Isotope-labeled CD16a for NMR was expressed and diluted with the labeling culture medium using the transfection, dilution, and purification methods stated above. TEV was expressed from a plasmid provided by Dr Kelley Moremen (UGA) in E. coli and purified with a Ni-NTA resin. GFP-CD16a was buffer exchanged with 50 mM Tris–HCl, 0.5 mM EDTA, 1 mM DTT, pH 8.0, then digested with 1:25 (w:w) GFP-CD16a:TEV ratio overnight at room temperature with end-over-end mixing. The following day, the mixture was passed over a Superdex 75 column (GE Health Sciences). Fractions containing CD16a were identified with SDS-PAGE and were subsequently pooled. The protein was buffer exchanged into a buffer containing 20 mM sodium phosphate, 100 mM potassium chloride, 5% D2O, 0.05 mM trimethylsilylpropanesulfonate and concentrated to approximately 150 μl using Amicon Ultra 0.5 ml 10 kDa cellulose cartridge.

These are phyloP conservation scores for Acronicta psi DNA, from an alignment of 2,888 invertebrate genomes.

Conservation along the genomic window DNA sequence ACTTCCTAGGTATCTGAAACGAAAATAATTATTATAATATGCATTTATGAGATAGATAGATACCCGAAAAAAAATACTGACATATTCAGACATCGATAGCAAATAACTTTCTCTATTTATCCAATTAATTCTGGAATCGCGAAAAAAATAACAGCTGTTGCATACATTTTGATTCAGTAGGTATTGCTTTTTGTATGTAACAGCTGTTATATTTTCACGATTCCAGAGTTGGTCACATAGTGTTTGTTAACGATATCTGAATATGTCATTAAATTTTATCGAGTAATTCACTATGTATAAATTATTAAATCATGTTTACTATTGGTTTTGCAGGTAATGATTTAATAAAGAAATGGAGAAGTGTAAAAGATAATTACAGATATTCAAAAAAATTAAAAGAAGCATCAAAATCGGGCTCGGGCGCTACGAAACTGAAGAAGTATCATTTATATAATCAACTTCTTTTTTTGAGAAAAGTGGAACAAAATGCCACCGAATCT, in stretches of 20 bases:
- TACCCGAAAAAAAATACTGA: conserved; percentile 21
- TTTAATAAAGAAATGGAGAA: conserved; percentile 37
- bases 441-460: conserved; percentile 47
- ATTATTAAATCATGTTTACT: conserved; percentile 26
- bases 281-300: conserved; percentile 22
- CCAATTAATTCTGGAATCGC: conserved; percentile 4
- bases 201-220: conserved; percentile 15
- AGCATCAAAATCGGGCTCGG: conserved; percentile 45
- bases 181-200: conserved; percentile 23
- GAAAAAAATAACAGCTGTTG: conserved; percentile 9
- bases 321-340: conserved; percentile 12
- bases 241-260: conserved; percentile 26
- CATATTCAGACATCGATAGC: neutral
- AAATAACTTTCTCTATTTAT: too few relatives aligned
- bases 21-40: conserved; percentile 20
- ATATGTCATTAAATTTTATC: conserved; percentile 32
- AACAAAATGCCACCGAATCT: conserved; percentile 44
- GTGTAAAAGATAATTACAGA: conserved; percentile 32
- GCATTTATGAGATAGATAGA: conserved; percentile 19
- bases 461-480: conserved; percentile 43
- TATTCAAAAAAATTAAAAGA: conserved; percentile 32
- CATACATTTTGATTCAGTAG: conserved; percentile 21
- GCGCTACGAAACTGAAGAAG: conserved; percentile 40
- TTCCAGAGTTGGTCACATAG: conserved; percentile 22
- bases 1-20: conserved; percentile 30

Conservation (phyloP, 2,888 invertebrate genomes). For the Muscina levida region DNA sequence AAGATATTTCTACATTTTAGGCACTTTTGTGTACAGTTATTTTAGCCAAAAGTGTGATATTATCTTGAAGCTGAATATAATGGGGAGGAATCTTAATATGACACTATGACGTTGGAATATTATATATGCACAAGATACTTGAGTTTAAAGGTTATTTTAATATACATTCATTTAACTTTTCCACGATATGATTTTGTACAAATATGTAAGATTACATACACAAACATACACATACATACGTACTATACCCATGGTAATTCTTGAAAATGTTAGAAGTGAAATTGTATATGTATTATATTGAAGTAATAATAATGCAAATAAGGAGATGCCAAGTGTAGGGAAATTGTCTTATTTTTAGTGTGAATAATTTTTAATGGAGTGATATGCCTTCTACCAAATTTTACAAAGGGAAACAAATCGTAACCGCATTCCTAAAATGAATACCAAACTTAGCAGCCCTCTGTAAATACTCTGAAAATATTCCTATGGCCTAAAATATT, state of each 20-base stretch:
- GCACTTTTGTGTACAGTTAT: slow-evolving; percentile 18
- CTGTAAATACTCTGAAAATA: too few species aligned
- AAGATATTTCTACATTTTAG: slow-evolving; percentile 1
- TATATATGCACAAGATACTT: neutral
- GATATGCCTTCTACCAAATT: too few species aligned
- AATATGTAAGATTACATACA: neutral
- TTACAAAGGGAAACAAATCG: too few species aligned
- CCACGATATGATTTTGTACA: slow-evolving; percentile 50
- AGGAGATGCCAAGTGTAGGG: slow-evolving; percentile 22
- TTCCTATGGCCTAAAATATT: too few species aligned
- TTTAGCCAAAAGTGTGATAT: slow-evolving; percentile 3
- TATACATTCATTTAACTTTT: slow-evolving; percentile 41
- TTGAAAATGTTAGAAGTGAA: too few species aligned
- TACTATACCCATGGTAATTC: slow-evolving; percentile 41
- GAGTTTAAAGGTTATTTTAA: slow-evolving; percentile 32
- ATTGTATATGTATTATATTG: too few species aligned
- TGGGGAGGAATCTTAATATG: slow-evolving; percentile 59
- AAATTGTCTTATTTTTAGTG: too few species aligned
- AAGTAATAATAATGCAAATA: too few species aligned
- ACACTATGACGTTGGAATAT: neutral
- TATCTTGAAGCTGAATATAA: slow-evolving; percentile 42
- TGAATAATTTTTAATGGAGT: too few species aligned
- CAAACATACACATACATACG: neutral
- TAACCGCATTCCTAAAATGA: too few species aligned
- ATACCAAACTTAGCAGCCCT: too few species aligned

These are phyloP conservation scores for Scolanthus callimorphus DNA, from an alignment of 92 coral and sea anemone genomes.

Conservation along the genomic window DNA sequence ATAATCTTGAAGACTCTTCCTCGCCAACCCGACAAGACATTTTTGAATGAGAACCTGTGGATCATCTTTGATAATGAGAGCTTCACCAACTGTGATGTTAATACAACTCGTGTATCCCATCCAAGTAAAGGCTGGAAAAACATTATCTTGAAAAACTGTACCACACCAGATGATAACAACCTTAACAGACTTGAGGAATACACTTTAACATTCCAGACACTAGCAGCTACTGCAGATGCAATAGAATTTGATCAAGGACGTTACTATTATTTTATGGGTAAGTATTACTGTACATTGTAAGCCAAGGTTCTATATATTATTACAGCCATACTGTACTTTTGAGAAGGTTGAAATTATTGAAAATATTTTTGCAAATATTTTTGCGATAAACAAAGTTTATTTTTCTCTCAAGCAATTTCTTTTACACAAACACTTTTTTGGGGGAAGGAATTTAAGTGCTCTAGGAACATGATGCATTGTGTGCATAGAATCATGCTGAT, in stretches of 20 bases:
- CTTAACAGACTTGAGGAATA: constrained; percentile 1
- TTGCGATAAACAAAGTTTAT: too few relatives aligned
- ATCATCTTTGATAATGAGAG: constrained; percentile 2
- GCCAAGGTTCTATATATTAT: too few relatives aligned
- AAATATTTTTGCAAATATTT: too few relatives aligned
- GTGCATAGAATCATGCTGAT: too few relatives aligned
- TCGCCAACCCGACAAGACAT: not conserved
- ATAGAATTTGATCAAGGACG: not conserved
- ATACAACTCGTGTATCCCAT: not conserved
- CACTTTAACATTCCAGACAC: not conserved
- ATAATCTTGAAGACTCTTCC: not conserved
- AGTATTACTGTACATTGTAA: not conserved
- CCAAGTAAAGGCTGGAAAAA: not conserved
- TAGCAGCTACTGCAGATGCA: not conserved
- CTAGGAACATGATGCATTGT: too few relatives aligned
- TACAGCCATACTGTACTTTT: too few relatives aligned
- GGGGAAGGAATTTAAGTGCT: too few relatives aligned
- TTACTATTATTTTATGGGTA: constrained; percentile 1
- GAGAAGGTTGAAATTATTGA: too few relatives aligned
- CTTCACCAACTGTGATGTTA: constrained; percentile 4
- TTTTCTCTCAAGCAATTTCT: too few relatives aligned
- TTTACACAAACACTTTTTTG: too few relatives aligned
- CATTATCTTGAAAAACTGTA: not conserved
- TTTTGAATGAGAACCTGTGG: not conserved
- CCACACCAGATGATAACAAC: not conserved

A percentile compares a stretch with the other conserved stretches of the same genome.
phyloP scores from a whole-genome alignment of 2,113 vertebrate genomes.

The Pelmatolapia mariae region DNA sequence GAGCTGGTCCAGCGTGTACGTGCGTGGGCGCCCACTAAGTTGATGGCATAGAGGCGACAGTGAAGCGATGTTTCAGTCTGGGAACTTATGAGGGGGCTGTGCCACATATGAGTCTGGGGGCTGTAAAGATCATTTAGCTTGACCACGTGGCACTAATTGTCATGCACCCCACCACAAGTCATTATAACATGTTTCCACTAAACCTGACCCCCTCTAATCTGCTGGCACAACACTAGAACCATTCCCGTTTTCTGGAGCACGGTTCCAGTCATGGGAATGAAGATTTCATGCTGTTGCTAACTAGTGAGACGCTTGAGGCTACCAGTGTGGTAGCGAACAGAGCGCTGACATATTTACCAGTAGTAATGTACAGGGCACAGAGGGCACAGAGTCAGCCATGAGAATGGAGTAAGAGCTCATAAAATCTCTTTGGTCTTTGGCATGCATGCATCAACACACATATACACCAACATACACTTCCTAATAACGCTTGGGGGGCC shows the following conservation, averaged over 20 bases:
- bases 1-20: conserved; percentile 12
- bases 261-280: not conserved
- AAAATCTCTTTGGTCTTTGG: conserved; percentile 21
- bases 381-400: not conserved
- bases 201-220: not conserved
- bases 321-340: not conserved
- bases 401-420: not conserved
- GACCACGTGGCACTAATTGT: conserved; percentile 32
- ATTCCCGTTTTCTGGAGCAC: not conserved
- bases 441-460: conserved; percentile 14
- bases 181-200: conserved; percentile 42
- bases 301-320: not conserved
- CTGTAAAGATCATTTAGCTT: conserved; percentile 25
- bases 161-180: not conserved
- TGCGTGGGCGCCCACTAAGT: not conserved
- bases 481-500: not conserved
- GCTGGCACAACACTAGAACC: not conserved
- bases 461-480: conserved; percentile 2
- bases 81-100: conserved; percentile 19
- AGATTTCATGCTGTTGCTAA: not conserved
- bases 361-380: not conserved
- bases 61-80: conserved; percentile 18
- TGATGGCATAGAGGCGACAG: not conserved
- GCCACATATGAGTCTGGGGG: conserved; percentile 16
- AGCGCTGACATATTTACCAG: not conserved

NMR spectroscopy

      NMR spectra were collected at a 30 °C sample temperature on a 21.1 T spectrometer equipped with a Bruker NEO console and 5 mm TXO cryoprobe. Direct 13C-observed experiments were collected with the hxinepph pulse sequence, with 16,384 and 128 complex points in the direct and indirect dimensions, respectively. The Bruker hsqcetfpf3gpsi2 pulse sequence was used to collect 1H-15N correlations with 1024 and 256 complex points in the direct and indirect dimensions, respectively. Spectra were processed with a sine-squared and 40 Hz exponential multiplier line broadening function applied in the direct dimension and a sine function with a 10 Hz exponential multiplier in the indirect dimension. Spectra were processed in NMRPipe (
      • Delaglio F.
      • Grzesiek S.
      • Vuister G.W.
      • Zhu G.
      • Pfeifer J.
      • Bax A.